By the 1830s, when the Chartist movement was at its peak in Britain, a true and widespread'workers consciousness' was awakening. In 1842 the demands for fairer wages and conditions across many different industries exploded into the first modern general strike. After the second Chartist Petition was presented to Parliament in April 1842 and rejected, the strike began in the coal mines of Staffordshire and soon spread through Britain affecting factories, mills in Lancashire and coal mines from Dundee to South Wales and Cornwall. Instead of being a spontaneous uprising of the mutinous masses, the strike was politically motivated and was driven by an agenda to win concessions; as much as half of the industrial work force were on strike at its peak – over 500,000 men. The local leadership marshalled a growing working class tradition to politically organize their followers to mount an articulate challenge to the capitalist, political establishment. Friedrich Engels, an observer in London at the time, wrote: by its numbers, this class has become the most powerful in England, woe betide the wealthy Englishmen when it becomes conscious of this fact...
The English proletarian is only just becoming aware of his power, the fruits of this awareness were the disturbances of last summer. As the 19th century progressed, strikes became a fixture of industrial relations across the industrialized world, as workers organized themselves to collectively bargain for better wages and standards with their employers. Karl Marx has condemned the theory of Pierre-Joseph Proudhon criminalizing strike action in his work The Poverty of Philosophy. In 1937 there were 4,740 strikes in the United States; this was the greatest strike wave in American labor history. The number of major strikes and lockouts in the U. S. fell by 97% from 381 in 1970 to 187 in 1980 to only 11 in 2010. Companies countered the threat of a strike by threatening to move a plant. International Covenant on Economic and Cultural Rights adopted in 1967 ensure the right to strike in Article 8 and European Social Charter adopted in 1961 ensure the right to strike in Article 6; the Farah Strike, 1972–1974, labeled the "strike of the century," and it was organized and led by Mexican American women predominantly in El Paso, Texas.
Most strikes are undertaken by labor unions during collective bargaining as a last resort. The object of collective bargaining is for the employer and the union to come to an agreement over wages and working conditions. A collective bargaining agreement may include a clause which prohibits the union from striking during the term of the agreement, known as a "no-strike clause." No-strike clauses arose in the United States following World War II. Some in the labor movement consider no-strike clauses to be an unnecessary detriment to unions in the collective bargaining process. Strikes are rare: according to the News Media Guild, 98% of union contracts in the United States are settled each of the 67 years without a strike. Workers decide to strike without the sanction of a labor union, either because the union refuses to endorse such a tactic, or because the workers concerned are non-unionized; such strikes are described as unofficial. Strikes without formal union authorization are known as wildcat strikes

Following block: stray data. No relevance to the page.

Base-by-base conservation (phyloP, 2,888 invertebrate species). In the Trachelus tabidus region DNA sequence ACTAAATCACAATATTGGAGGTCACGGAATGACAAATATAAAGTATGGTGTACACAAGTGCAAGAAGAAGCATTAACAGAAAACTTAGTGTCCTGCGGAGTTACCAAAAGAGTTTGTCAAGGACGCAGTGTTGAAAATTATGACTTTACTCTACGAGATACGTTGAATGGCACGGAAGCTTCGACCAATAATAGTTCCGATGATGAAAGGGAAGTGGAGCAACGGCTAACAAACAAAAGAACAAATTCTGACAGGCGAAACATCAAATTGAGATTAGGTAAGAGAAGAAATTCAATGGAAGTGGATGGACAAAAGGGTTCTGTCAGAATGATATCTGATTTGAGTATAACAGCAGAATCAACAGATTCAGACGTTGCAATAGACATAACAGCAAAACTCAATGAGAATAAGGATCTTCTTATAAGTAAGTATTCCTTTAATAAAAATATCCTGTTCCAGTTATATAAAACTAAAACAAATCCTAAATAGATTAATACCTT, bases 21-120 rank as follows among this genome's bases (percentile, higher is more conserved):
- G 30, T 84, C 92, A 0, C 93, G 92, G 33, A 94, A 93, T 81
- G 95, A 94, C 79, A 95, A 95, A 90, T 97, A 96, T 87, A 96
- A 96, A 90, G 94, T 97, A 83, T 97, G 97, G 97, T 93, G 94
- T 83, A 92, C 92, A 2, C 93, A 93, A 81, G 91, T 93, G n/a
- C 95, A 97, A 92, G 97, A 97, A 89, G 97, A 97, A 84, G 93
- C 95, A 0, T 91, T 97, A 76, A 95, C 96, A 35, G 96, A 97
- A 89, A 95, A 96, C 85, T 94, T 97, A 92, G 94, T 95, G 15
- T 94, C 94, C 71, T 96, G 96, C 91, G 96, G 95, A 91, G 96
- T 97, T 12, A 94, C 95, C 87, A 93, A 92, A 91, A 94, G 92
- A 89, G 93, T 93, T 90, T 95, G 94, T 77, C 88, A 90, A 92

Pinkerton Academy is a secondary school in Derry, New Hampshire, United States. It serves 3,100 students, making it by far the largest high school in New Hampshire, more than 800 students greater than the next largest high school. Pinkerton's situation is unusual, as it is a private school which serves as the "public" high school for the communities of Derry, Chester, Auburn and Hooksett. Through arrangements with the towns, each town pays the tuition for their students to attend Pinkerton. Pinkerton Academy is a private, non-profit corporation administered by a headmaster, who in turn acts under the direction of a self-perpetuating board of trustees; the academy is set on a 120-acre New England campus. Since the original four-room Old Academy Building opened in 1815, over one dozen major buildings have been constructed, for academics and administration. In 1793, a classical high school was established in the eastern part of Londonderry and was maintained for twenty years by direct tax and voluntary contributions.
In 1814, Reverend Edward Parker asked Major John Pinkerton and Elder James Pinkerton, who had made significant contributions to the classical high school, to make the school permanent. That year, they obtained an act incorporating the school under the name Pinkerton Academy from the state legislature; the academy opened on December 4, 1815, as an all-male institution with an endowment of $16,000 by John Pinkerton "for the purpose of promoting piety and virtue and the education of youth in science and the liberal arts." By 1817, the Pinkerton Academy accepted young women as well. An advertisement placed on May 17, 1817, in the Farmer's Cabinet, the only newspaper of the era serving that part of New Hampshire, stated, "The female apartment in this academy will be opened on Monday the 26th of May, instant. At the same time an additional instructor will be placed in the male apartment; the tuition is two dollars a quarter. Board may be had in respectable families, within a convenient distance of the Academy, on reasonable terms."